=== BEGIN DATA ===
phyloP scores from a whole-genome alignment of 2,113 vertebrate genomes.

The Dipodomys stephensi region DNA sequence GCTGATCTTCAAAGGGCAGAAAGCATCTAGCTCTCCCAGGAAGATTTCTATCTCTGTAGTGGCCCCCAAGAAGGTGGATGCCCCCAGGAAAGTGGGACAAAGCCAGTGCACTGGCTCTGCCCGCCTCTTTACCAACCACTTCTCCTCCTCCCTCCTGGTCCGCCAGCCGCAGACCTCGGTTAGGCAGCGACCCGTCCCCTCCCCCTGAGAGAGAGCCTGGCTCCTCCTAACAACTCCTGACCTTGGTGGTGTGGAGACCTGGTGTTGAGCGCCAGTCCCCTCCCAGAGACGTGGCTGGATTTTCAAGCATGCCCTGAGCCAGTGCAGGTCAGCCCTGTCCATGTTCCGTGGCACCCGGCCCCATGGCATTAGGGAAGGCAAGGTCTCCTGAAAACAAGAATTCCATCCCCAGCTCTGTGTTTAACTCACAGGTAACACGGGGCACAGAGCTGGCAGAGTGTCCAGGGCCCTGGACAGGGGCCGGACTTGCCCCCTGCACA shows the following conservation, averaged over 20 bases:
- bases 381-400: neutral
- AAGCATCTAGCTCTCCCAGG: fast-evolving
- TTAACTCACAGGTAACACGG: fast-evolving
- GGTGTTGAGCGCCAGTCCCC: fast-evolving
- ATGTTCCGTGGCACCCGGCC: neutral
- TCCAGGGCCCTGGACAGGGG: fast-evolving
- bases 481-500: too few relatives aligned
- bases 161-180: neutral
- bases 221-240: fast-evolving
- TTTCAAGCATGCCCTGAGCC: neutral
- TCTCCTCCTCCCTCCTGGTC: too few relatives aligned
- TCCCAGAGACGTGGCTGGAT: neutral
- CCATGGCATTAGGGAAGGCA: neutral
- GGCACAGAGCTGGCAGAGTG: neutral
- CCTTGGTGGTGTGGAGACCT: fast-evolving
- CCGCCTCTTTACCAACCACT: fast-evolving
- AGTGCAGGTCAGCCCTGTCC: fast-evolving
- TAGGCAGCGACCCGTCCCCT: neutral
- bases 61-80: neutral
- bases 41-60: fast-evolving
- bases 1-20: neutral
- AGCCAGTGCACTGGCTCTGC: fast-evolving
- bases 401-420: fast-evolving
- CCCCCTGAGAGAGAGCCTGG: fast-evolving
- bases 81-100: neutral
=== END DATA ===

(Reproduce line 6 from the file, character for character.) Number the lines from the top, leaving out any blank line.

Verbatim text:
- GGTGTTGAGCGCCAGTCCCC: fast-evolving